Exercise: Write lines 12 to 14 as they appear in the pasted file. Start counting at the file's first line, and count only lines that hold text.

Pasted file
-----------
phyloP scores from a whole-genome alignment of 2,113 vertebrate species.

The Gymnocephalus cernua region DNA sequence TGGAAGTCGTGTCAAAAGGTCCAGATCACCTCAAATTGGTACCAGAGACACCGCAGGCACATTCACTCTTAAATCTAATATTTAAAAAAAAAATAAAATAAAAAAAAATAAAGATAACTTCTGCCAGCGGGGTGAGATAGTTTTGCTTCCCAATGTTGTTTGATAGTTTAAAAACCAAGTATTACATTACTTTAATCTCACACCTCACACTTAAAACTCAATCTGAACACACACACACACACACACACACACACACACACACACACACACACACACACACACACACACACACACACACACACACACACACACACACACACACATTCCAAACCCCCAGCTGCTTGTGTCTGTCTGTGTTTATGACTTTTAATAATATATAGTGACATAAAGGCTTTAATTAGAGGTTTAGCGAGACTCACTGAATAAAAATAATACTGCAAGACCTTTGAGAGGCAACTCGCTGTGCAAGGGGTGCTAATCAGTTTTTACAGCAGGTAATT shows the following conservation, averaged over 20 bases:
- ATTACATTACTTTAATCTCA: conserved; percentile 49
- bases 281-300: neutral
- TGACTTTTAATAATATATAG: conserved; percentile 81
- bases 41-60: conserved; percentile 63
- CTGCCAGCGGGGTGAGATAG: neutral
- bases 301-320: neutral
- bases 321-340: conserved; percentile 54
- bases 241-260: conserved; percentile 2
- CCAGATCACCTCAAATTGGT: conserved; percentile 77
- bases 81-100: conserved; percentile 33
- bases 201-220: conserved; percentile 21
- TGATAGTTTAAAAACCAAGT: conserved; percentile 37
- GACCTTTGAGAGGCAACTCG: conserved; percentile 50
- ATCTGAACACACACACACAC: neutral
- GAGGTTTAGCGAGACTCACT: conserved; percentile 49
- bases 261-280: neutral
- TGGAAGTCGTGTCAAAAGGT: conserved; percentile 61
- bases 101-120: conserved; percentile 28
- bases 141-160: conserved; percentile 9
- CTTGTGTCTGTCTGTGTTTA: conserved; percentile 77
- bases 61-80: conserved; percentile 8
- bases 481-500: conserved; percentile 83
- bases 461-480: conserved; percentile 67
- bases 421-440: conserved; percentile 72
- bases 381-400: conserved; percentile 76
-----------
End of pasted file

- bases 81-100: conserved; percentile 33
- bases 201-220: conserved; percentile 21
- TGATAGTTTAAAAACCAAGT: conserved; percentile 37